The usual source of beam electrons is a thermionic emission cathode. The emission cathode is typically formed from tungsten that is either coated with barium or barium oxide, or mixed with thorium oxide. Thermionic emission cathodes must be heated to temperatures around 1000 degrees C. to produce sufficient thermionic electron emission current, e.g., on the order of amperes per square centimeter. The necessity of heating thermionic cathodes to such high temperatures creates several problems. The heating limits the lifetime of the cathodes, introduces warm-up delays, requires bulky auxiliary equipment for cooling, and interferes with high-speed modulation of emission in gridded tubes.
While transistors have been miniaturized to micron scale dimensions, vacuum tubes have been much more difficult to miniaturize. This difficulty arises in part because the conventional approach to fabricating vacuum tubes becomes increasingly difficult as component size is reduced. The difficulties are further aggravated because the high temperature thermionic emission cathodes used with conventional vacuum tubes present increasingly serious heat and reliability problems in miniaturized tubes.
A promising new approach to microminiaturizing vacuum tubes is the use of surface micromachining to make microscale triode arrays using cold cathode emitters such as carbon nanotubes. See Bower et al., Applied Physics Letters, Vol. 80, p. 3820 (May 20, 2002). This approach forms tiny hinged cathode, grid and anode structures on a substrate surface and then manually releases them from the surface to lock into proper positions for a triode.
The cathode electrode 12, with attached emitters 19, the grid 14, and the anode 16, are surface micromechanical and then mechanically rotated on their hinges, 13, 15, 17 and brought to an upright position substantially perpendicular to the surface of the device substrate 10. The locking mechanisms 24, 26, 28 are then rotated on their hinges to secure the cathode electrode 12, grid 14, and anode 16 in these upright positions. Vacuum sealing and packaging of the structure are then effected by conventional techniques.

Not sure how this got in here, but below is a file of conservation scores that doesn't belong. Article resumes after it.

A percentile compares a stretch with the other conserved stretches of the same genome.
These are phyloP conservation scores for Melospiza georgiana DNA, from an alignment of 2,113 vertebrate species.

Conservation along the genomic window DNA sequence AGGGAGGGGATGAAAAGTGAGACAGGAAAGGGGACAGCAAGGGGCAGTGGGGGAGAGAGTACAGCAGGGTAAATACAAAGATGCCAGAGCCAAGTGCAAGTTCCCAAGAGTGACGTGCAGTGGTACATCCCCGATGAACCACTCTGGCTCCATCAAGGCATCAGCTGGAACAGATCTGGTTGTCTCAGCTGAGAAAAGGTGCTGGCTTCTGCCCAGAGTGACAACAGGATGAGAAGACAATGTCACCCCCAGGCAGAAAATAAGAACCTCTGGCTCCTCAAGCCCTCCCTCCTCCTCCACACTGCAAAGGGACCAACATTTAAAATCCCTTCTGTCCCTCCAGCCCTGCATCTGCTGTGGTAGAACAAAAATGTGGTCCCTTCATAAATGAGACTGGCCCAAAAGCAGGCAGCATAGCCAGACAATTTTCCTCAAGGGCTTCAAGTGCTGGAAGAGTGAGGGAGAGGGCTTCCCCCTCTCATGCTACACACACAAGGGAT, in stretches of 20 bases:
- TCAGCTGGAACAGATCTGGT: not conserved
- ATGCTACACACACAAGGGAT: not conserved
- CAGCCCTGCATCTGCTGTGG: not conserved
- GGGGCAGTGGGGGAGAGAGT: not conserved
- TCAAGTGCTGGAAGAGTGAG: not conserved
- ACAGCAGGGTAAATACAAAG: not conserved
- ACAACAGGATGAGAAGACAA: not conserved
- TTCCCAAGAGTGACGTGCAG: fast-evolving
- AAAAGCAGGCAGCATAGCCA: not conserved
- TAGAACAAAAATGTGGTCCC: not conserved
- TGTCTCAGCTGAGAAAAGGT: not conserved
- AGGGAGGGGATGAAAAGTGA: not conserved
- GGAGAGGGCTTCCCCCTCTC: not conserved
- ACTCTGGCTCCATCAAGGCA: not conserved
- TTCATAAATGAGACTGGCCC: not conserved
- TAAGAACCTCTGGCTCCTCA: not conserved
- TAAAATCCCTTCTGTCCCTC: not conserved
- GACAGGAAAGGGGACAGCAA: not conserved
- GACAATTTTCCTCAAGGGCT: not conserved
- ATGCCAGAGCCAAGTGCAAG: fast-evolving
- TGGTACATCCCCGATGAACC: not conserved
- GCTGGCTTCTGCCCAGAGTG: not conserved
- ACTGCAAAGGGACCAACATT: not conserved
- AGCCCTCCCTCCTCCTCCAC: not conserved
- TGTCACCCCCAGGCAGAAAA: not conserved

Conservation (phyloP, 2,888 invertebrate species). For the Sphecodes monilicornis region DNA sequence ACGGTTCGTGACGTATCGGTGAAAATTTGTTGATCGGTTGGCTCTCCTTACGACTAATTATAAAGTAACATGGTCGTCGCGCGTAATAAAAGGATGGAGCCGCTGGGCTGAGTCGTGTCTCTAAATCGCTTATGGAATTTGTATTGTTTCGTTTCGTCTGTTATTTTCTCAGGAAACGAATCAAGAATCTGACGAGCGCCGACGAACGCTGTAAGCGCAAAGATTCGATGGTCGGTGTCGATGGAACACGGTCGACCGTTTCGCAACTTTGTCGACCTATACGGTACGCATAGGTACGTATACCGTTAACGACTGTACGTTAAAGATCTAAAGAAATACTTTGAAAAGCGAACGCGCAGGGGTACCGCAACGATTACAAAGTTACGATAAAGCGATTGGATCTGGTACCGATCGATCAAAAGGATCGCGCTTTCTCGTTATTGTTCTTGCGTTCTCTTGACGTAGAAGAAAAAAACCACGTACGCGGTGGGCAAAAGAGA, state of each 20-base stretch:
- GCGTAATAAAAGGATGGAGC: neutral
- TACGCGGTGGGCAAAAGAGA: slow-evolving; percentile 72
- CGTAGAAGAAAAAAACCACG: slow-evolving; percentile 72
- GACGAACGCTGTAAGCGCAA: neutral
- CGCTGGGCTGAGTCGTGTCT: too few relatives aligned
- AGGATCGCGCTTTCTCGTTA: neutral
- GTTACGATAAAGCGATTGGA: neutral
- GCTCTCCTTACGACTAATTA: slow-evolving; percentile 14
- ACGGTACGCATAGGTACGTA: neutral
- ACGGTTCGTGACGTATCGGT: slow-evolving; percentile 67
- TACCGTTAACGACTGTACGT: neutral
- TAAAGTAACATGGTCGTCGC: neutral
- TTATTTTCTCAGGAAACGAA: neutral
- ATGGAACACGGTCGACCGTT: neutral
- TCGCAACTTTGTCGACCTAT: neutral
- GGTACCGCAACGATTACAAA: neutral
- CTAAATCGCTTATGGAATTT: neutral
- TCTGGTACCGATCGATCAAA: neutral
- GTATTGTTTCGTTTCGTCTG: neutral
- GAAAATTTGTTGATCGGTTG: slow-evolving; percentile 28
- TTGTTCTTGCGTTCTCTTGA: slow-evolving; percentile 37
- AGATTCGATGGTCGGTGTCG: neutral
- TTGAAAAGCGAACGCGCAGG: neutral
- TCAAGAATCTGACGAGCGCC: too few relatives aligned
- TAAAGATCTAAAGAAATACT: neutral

In operation, a weak microwave signal to be amplified is applied between the grid and the cathode. The signal applied to the grid controls the number of electrons drawn from the cathode. During the positive half of the microwave cycle, more electrons are drawn. During the negative half, fewer electrons are drawn. This modulated beam of electrons passes through the grid and goes to the anode. A small voltage on the grid controls a large amount of current. As this current passes through an external load, it produces a large voltage, and the gridded tube thereby provides gain. Because the spacing between the grid and the cathode can be very small, a microtube (or other gridded tube) can potentially operate at very high frequencies on the order of 1 GHz or more.
The advantage of the surface micromachining is that little additional mechanical assembly is needed to construct a three dimensional structure. However, in order to achieve mechanical release and to maintain the three dimensional configuration achieved, the surface micromachined MEMS devices need mechanical parts such as flaps, support plates, notches, and hinges which take up significant real estate on the device surface.